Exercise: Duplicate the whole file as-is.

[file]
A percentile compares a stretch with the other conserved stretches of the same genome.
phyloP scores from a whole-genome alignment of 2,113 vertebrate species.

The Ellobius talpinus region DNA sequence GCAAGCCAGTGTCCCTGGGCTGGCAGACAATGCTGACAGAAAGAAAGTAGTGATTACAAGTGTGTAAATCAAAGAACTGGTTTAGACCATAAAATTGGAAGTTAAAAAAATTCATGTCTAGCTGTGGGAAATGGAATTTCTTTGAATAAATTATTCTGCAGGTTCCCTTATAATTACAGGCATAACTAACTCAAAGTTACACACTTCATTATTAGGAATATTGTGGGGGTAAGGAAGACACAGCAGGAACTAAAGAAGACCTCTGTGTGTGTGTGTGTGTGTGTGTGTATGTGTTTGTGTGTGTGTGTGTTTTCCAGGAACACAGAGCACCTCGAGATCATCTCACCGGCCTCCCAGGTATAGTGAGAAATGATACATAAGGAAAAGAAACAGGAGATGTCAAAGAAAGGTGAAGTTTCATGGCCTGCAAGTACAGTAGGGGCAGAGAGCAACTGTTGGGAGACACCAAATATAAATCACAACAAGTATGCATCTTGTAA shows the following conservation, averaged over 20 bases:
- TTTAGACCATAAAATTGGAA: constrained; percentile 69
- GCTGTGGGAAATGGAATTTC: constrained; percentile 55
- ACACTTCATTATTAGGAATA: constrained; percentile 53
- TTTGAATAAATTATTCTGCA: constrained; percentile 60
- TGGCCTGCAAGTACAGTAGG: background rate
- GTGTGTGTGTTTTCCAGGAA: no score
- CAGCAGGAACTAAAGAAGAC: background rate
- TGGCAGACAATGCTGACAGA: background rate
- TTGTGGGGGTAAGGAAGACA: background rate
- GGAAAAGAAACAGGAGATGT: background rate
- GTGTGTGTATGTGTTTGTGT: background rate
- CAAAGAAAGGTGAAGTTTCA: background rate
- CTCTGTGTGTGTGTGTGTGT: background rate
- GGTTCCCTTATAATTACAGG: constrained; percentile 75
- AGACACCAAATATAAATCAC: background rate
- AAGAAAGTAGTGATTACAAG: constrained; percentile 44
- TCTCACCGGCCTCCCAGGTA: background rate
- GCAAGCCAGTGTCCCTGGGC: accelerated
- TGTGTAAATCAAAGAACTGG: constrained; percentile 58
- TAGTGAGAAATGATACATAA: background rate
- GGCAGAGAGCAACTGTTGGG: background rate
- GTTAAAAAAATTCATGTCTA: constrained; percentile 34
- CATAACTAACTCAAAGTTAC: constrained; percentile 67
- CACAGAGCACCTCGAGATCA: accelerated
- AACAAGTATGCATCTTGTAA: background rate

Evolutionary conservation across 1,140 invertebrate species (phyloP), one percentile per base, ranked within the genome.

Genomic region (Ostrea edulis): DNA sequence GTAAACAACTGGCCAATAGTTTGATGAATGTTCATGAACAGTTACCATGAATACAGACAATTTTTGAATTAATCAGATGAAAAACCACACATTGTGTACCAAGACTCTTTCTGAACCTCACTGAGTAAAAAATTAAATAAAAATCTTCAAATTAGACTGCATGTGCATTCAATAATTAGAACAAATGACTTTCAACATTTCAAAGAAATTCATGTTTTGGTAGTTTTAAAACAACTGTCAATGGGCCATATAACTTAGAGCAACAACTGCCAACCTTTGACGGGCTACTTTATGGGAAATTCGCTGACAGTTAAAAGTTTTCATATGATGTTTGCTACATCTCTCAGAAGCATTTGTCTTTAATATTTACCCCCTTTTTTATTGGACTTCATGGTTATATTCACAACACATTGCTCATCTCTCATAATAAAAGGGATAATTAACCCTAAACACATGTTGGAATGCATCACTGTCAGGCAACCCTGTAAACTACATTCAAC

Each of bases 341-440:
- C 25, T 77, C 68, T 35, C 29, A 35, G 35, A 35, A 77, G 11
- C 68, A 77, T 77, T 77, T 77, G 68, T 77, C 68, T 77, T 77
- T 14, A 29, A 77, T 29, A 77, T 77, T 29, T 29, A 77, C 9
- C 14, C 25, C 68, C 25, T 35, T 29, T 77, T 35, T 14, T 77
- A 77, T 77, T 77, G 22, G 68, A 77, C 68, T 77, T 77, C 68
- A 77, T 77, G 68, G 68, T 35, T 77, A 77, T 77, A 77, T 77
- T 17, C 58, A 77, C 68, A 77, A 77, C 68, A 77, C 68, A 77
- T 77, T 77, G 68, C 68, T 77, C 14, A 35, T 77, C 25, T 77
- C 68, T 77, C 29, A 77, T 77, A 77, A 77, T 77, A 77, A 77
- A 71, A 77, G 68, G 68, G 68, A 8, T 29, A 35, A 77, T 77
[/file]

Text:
A percentile compares a stretch with the other conserved stretches of the same genome.
phyloP scores from a whole-genome alignment of 2,113 vertebrate species.

The Ellobius talpinus region DNA sequence GCAAGCCAGTGTCCCTGGGCTGGCAGACAATGCTGACAGAAAGAAAGTAGTGATTACAAGTGTGTAAATCAAAGAACTGGTTTAGACCATAAAATTGGAAGTTAAAAAAATTCATGTCTAGCTGTGGGAAATGGAATTTCTTTGAATAAATTATTCTGCAGGTTCCCTTATAATTACAGGCATAACTAACTCAAAGTTACACACTTCATTATTAGGAATATTGTGGGGGTAAGGAAGACACAGCAGGAACTAAAGAAGACCTCTGTGTGTGTGTGTGTGTGTGTGTGTATGTGTTTGTGTGTGTGTGTGTTTTCCAGGAACACAGAGCACCTCGAGATCATCTCACCGGCCTCCCAGGTATAGTGAGAAATGATACATAAGGAAAAGAAACAGGAGATGTCAAAGAAAGGTGAAGTTTCATGGCCTGCAAGTACAGTAGGGGCAGAGAGCAACTGTTGGGAGACACCAAATATAAATCACAACAAGTATGCATCTTGTAA shows the following conservation, averaged over 20 bases:
- TTTAGACCATAAAATTGGAA: constrained; percentile 69
- GCTGTGGGAAATGGAATTTC: constrained; percentile 55
- ACACTTCATTATTAGGAATA: constrained; percentile 53
- TTTGAATAAATTATTCTGCA: constrained; percentile 60
- TGGCCTGCAAGTACAGTAGG: background rate
- GTGTGTGTGTTTTCCAGGAA: no score
- CAGCAGGAACTAAAGAAGAC: background rate
- TGGCAGACAATGCTGACAGA: background rate
- TTGTGGGGGTAAGGAAGACA: background rate
- GGAAAAGAAACAGGAGATGT: background rate
- GTGTGTGTATGTGTTTGTGT: background rate
- CAAAGAAAGGTGAAGTTTCA: background rate
- CTCTGTGTGTGTGTGTGTGT: background rate
- GGTTCCCTTATAATTACAGG: constrained; percentile 75
- AGACACCAAATATAAATCAC: background rate
- AAGAAAGTAGTGATTACAAG: constrained; percentile 44
- TCTCACCGGCCTCCCAGGTA: background rate
- GCAAGCCAGTGTCCCTGGGC: accelerated
- TGTGTAAATCAAAGAACTGG: constrained; percentile 58
- TAGTGAGAAATGATACATAA: background rate
- GGCAGAGAGCAACTGTTGGG: background rate
- GTTAAAAAAATTCATGTCTA: constrained; percentile 34
- CATAACTAACTCAAAGTTAC: constrained; percentile 67
- CACAGAGCACCTCGAGATCA: accelerated
- AACAAGTATGCATCTTGTAA: background rate

Evolutionary conservation across 1,140 invertebrate species (phyloP), one percentile per base, ranked within the genome.

Genomic region (Ostrea edulis): DNA sequence GTAAACAACTGGCCAATAGTTTGATGAATGTTCATGAACAGTTACCATGAATACAGACAATTTTTGAATTAATCAGATGAAAAACCACACATTGTGTACCAAGACTCTTTCTGAACCTCACTGAGTAAAAAATTAAATAAAAATCTTCAAATTAGACTGCATGTGCATTCAATAATTAGAACAAATGACTTTCAACATTTCAAAGAAATTCATGTTTTGGTAGTTTTAAAACAACTGTCAATGGGCCATATAACTTAGAGCAACAACTGCCAACCTTTGACGGGCTACTTTATGGGAAATTCGCTGACAGTTAAAAGTTTTCATATGATGTTTGCTACATCTCTCAGAAGCATTTGTCTTTAATATTTACCCCCTTTTTTATTGGACTTCATGGTTATATTCACAACACATTGCTCATCTCTCATAATAAAAGGGATAATTAACCCTAAACACATGTTGGAATGCATCACTGTCAGGCAACCCTGTAAACTACATTCAAC

Each of bases 341-440:
- C 25, T 77, C 68, T 35, C 29, A 35, G 35, A 35, A 77, G 11
- C 68, A 77, T 77, T 77, T 77, G 68, T 77, C 68, T 77, T 77
- T 14, A 29, A 77, T 29, A 77, T 77, T 29, T 29, A 77, C 9
- C 14, C 25, C 68, C 25, T 35, T 29, T 77, T 35, T 14, T 77
- A 77, T 77, T 77, G 22, G 68, A 77, C 68, T 77, T 77, C 68
- A 77, T 77, G 68, G 68, T 35, T 77, A 77, T 77, A 77, T 77
- T 17, C 58, A 77, C 68, A 77, A 77, C 68, A 77, C 68, A 77
- T 77, T 77, G 68, C 68, T 77, C 14, A 35, T 77, C 25, T 77
- C 68, T 77, C 29, A 77, T 77, A 77, A 77, T 77, A 77, A 77
- A 71, A 77, G 68, G 68, G 68, A 8, T 29, A 35, A 77, T 77